“We built a ridiculously huge and amazing backlot in Budapest, and it looked like about 12 blocks of New York in sort of an H shape with a tail that goes off. That’s the part that I drew,” Mikula said. “They also built a huge part of the bridge. … It was really amazing.”
Mikula tries to avoid sets during filming, but occasionally she does have to visit.
“I’ll be there right when they’re starting in the morning because if the production designer is busy, they usually like to open the set (and) say to the director, ‘Do you like it?’” she said. “And if the director likes it, then we can go away. … That’s the only reason I would be there while they’re filming, to make sure the director’s happy and make any adjustments on the fly.”
She has had a few celebrity encounters through the years, including seeing Brad Pitt in his old-age makeup for “Benjamin Button” and “Expendables” director and star Sylvester Stallone, who she called “the most ripped person I’ve ever seen in my life.” She also was excited to see the dog from “Because of Winn-Dixie.”
“Quentin Tarantino, he sat down and had lunch at a table with us (during ‘Django Unchained’),” Mikula said. “That was interesting. … The crew always eats together, but most of the time the directors don’t sit with the crew.”
Her daughters have been able to experience the magic of movie-making as well.
“I try to get them onto as many sets as I can just so they can sort of see what I’m doing,” Mikula said.
Before taking them to the “Django Unchained” set, she made sure they knew that the fake blood they would see was just that — a mixture of Karo syrup and food coloring.
“They came to visit the day after they shot (a) blood bath (scene) in this huge mansion we built,” Mikula said. “It was right downstairs from where I was working. … The whole place was painted red, and it was sticky and it smelled like syrup. My cousin was with me, too, and we were all just laughing like, ‘Oh my God, what are we doing bringing these little kids there?’”
Mikula looks back fondly at several projects in her career, from the low-budget but fun experience she had with the show “Songcatcher” to “Benjamin Button,” which required a lot of research because the story spanned so many decades. She loved the house in the “Coven” season of “American Horror Story,” for which she worked on the kitchen and staircase, and enjoyed the work of “Cirque du Freak: The Vampire’s Assistant.”
One thing that always excites her about seeing the end product is discovering what the production did with the script.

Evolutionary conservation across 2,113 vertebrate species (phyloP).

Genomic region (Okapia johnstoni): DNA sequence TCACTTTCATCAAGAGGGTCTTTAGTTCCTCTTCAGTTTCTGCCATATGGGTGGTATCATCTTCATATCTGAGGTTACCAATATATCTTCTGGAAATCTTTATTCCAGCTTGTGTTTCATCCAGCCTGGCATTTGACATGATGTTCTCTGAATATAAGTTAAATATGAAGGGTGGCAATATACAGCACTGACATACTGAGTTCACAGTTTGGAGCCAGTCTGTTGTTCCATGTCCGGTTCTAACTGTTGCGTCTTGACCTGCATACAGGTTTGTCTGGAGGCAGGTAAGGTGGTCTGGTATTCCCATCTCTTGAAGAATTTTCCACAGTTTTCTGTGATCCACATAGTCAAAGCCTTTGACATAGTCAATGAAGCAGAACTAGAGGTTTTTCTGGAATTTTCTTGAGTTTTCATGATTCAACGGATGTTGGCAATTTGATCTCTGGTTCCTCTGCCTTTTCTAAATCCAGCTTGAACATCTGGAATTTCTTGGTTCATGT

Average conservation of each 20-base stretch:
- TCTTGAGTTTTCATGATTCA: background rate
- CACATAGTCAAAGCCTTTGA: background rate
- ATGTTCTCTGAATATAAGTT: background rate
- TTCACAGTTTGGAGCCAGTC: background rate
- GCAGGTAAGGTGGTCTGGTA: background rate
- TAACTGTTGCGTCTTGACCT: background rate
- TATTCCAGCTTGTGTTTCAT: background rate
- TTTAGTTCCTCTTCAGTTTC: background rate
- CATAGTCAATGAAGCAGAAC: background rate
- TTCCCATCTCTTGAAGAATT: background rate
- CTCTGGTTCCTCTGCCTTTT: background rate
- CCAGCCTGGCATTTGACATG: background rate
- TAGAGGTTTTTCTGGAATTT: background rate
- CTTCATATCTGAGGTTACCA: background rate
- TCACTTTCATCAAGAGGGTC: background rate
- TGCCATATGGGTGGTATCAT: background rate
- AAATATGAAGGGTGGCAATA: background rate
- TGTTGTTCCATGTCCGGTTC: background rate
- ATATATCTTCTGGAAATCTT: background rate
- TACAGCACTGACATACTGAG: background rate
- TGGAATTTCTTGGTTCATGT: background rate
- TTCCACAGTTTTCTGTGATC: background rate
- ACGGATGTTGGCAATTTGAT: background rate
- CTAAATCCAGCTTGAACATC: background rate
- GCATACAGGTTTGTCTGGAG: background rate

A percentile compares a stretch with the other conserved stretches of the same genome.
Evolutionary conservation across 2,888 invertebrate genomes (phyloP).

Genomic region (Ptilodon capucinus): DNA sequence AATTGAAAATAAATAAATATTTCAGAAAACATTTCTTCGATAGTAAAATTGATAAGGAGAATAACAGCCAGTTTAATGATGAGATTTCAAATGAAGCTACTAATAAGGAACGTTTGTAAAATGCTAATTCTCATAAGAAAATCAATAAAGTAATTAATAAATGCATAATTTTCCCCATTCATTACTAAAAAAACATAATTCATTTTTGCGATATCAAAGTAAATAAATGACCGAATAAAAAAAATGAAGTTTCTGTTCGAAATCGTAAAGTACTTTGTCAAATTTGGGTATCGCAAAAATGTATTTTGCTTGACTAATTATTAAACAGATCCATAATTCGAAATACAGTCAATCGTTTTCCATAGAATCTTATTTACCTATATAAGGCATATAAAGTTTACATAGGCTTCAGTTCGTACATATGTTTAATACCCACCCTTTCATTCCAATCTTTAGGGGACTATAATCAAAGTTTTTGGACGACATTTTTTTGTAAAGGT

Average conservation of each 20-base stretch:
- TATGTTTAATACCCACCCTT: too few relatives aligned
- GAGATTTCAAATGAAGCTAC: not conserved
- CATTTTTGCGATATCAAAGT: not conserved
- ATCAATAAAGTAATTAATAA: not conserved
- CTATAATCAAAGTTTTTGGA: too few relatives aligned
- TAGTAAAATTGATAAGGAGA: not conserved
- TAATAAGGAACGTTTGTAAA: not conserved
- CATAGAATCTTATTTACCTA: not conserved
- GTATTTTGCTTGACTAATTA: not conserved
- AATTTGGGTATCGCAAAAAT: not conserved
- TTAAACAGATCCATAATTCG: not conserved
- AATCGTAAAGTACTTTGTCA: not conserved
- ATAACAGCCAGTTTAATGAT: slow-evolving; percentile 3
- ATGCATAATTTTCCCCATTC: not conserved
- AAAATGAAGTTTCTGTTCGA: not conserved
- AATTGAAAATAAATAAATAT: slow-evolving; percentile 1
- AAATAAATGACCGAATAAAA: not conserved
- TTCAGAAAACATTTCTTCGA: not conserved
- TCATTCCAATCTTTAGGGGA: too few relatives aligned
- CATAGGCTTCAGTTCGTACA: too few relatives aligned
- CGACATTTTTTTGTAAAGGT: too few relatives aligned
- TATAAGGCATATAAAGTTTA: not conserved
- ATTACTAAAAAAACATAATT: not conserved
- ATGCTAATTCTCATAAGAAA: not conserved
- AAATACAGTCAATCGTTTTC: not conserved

“I get the script and I’ll read them one way, and the director will have a different vision or the actor will do it in a much better way than what’s in my head,” she said, adding with a laugh, “but they always stand in the way of my beautiful sets.”
Molly Mikula has numerous well-known TV shows and movies on her resume. Here’s where you can stream some of the highlights:
- “The Alienist” (2018): Free on TNT’s website and app through a TV provider; with a subscription on Hulu, YouTube TV, Sling TV and fuboTV; and for a fee on YouTube and Google Play
- “American Horror Story” Season 3 (2013): With a subscription on Amazon Prime and FX on Hulu
- “Because of Winn-Dixie” (2005): With a subscription on Disney+ and for a fee on YouTube, Google Play, iTunes, Vudu and Amazon Prime
- “The Curious Case of Benjamin Button” (2008): Free on Tubi and for a fee on YouTube, Google Play, iTunes, Vudu and Amazon Prime
- “Django Unchained” (2012): For a fee on YouTube, Google Play, Vudu, iTunes and Amazon Prime
- “The Expendables” (2010): For a fee on YouTube, Google Play, iTunes, Vudu and Amazon Prime
- “Fantastic Four” (2015): For a fee on YouTube, iTunes, Google Play, Vudu and Amazon Prime
- “Ray” (2004): For a fee on YouTube, iTunes, Google Play and Vudu
- “True Detective” Season 1 (2014): With a subscription to HBO and on its streaming platforms, HBO Go and HBO Now
- “The Twilight Saga: Breaking Dawn — Part 1” (2011): For a fee on YouTube, Google Play, iTunes, Vudu and Amazon Prime
Meet Molly Mikula
- Residence: An Ohio native, she lives in Clarks Summit.
- Family: Husband, Jim Sullivan; daughters, Sean Sullivan, 18; Quinn Sullivan, 16; and Dexter Sullivan, 13
- Educational background: Bachelor’s degree in architecture from Miami University of Ohio and master’s degree in architecture from Columbia University
- Claim to fame: Has been an assistant art director, art director and set designer for numerous films and TV shows, including an upcoming 10-part Netflix series.
Caitlin Heaney West is the content editor for Access NEPA and oversees the Early Access blog in addition to working as a copy editor and staff writer for The Times-Tribune. An award-winning journalist, she is a summa cum laude graduate of Shippensburg University and also earned a master’s degree from Marywood University. Caitlin joined the Times-Shamrock family in 2009 and lives in Scranton. Contact: email@example.com; 570-348-9100 x5107; or @cheaneywest